Storytelling [Explicit Lyrics]

Editorial Reviews

Barnes & Noble - Lydia Vanderloo
The arrival of Belle & Sebastian's first soundtrack -- and the first album in two years from Scotland's finest pop combo -- is cause for celebration. Storytelling offers slightly more than half an hour of music: seven instrumental compositions and six songs with vocals, all written for the Todd Solondz film of the same name, along with five dialogue snippets from the film that set up some of the songs. As Hollywood would have it, the movie -- Solondz's skewering of American suburban culture -- incorporates only six minutes of B&S's music, so their Storytelling, which arrives six months after the film's release, spins its own tale. The breezy instrumental ...
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Editorial Reviews

Barnes & Noble - Lydia Vanderloo
The arrival of Belle & Sebastian's first soundtrack -- and the first album in two years from Scotland's finest pop combo -- is cause for celebration. Storytelling offers slightly more than half an hour of music: seven instrumental compositions and six songs with vocals, all written for the Todd Solondz film of the same name, along with five dialogue snippets from the film that set up some of the songs. As Hollywood would have it, the movie -- Solondz's skewering of American suburban culture -- incorporates only six minutes of B&S's music, so their Storytelling, which arrives six months after the film's release, spins its own tale. The breezy instrumental pieces, such as the piano-centric themes "Fiction" and "Freak," display the band's orch-pop with a Breakfast at Tiffany's flair and a bigger-than-normal budget, the strings sounding more lush than ever there's even a harp bit!. As sweet as the alarmingly titled "Fuck This Shit" and "Consuelo Leaving" are, however, it's the vocal tracks that stand out. Sung by Isobel Campbell and "written as an ode to Todd himself," according to Stevie Jackson's liner notes, "Storyteller" is a jaunty analysis of the art of fiction-spinning, while the droll, minute-long "I Don't Want to Play Football" -- just piano and Stuart Murdoch's vocals -- is a mini anthem for freaks and geeks. Three tunes are successful character studies: "Wandering Alone," a peppy, vaguely south-of-the-border ode to the maid Consuelo; the swooning "Big John Shaft," concerning the lecherous Professor Scott; and the buzzing "Scooby Driver," a garage-pop nugget that builds on the sensational single "Legal Man," taking its cue from the Letterman-obsessed Scooby. Finally, the sweet, melancholy "Black and White Unite" recalls B&S's "Summer Wasting," as Jackson and Murdoch trade verses about the tyranny of the sunny season in Simon & Garfunkel-like fashion. In lesser hands, Storytelling might have been a scant 30 minutes of scraps, but Belle & Sebastian's deft touch allows the whole to ring with the beauty and clarity of an old church bell.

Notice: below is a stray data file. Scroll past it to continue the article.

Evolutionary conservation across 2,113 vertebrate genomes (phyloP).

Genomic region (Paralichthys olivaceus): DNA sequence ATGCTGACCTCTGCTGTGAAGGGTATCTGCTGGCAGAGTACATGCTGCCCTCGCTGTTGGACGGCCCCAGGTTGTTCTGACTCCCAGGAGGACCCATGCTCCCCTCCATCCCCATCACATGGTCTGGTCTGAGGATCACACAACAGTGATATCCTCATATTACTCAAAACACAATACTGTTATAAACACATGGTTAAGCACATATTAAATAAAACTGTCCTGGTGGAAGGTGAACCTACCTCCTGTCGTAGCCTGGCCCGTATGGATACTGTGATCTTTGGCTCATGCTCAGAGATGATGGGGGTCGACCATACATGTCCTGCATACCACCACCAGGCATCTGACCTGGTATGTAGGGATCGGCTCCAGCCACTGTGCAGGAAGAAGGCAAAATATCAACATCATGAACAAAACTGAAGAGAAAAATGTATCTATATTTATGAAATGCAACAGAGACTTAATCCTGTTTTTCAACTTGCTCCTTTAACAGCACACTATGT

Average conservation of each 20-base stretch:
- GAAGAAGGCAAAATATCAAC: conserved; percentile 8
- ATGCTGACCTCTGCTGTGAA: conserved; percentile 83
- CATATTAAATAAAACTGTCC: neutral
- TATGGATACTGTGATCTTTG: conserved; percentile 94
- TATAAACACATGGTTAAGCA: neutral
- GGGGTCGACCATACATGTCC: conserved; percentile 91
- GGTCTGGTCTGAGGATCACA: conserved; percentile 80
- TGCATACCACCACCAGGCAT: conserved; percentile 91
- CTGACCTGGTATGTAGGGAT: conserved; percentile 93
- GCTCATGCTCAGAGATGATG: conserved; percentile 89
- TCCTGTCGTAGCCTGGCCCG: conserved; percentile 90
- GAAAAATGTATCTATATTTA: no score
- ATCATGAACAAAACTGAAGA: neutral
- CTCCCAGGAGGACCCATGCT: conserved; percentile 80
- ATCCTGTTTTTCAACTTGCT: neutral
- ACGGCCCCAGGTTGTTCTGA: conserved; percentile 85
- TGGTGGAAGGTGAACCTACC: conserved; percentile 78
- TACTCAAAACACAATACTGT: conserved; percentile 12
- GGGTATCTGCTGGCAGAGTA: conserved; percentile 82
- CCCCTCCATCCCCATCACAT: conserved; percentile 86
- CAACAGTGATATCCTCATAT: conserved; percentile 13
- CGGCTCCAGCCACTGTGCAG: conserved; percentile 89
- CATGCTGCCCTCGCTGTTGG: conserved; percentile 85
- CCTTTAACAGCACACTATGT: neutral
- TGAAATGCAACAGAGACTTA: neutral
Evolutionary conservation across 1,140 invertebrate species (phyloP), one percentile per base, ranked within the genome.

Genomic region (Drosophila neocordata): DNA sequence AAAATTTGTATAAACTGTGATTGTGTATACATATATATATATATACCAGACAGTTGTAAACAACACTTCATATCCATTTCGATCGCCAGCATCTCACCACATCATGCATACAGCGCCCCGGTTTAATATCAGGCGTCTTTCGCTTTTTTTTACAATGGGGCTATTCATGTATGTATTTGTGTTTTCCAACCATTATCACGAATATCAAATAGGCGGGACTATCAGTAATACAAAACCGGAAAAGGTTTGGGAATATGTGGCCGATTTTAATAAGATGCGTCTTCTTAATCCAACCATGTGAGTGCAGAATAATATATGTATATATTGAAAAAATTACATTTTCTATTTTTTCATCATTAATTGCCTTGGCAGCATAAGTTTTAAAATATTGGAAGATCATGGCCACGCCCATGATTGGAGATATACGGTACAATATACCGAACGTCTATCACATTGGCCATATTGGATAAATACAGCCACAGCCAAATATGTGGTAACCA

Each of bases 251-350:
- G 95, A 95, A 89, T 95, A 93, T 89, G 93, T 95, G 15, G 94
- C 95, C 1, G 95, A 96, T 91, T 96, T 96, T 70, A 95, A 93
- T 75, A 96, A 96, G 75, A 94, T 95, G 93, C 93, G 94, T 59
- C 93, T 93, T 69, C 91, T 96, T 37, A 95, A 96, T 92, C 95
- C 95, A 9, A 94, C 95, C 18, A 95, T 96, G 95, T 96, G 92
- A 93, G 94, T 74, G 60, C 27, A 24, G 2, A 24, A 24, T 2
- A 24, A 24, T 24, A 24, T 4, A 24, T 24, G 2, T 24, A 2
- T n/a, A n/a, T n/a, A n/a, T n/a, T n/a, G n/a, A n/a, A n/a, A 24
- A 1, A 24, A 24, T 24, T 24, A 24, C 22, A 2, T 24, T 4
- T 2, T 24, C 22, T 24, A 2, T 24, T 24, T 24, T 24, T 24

All Music Guide - Heather Phares
Much like the film Storytelling itself, which was drastically edited and censored before finally reaching theaters at a running time just short of 90 minutes, Belle & Sebastian's music for the movie barely appeared in the final cut. All of their work appears on Storytelling, for better or worse -- it's an occasionally jumbled, yet undeniably pleasant, collection that unsurprisingly feels like a hybrid of a proper Belle & Sebastian album and a more traditional film score. The strings, horns, and harmonicas that drive instrumental tracks like "Freak," "Night Walk," "Consuelo," and "Fuck This Shit" have a definite retro vibe that also extends to songs like "Wandering Alone" and "Black and White Unite," which sounds a bit like the band covering Simon & Garfunkel's soundtrack for The Graduate. Though some of the other songs, such as "I Don't Want to Play Football," are disappointingly short, more substantial songs like "Big John Shaft," the surprisingly upbeat "Scooby Driver," and the bouncy title track make the album worthwhile for die-hard Belle & Sebastian fans. The only real misstep is the inclusion of so much dialogue from the film -- it didn't work that well in the movie, and in this context it's especially distracting. In all, Storytelling is a frustrating release from Belle & Sebastian; it's not exactly a complete album, it's not as satisfying as their best EPs, and yet it displays enough of the group's charm that it's difficult to dismiss entirely.
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Product Details

  • Release Date: 6/4/2002
  • Label: Matador Records
  • UPC: 744861051220
  • Catalog Number: 10512
  • Sales rank: 106,743

Tracks

Disc 1
  1. 1 Fiction
  2. 2 Freak
  3. 3 Dialogue: Conan, Early Letterman
  4. 4 Fuck This Shit
  5. 5 Night Walk
  6. 6 Dialogue: Jersey's Where It's At
  7. 7 Black and White Unite
  8. 8 Consuelo
  9. 9 Dialogue: Toby
  10. 10 Storytelling
  11. 11 Dialogue: Class Rank
  12. 12 I Don't Want to Play Football
  13. 13 Consuelo Leaving
  14. 14 Wandering Alone
  15. 15 Dialgoue: Mandingo Cliche
  16. 16 Scooby Driver
  17. 17 Fiction (Reprise)
  18. 18 Big John Shaft
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Album Credits

Performance Credits
Belle and Sebastian Primary Artist
George Cuthbertson Viola
Jacqui Penfold Viola
Andrea Kuypers Flute
Dervilagh Cooper Violin
Cheryl Crockett Violin
Susan Dance Cello
Mary Ward Violin
Gary Grochla Double Bass
Alastair Savage Violin
Technical Credits
Geoff Allen Engineer
Robin Rankin Engineer
Belle and Sebastian Producer
Frank Arkwright Mastering
Tony Doogan Producer
Dave Paterson Engineer
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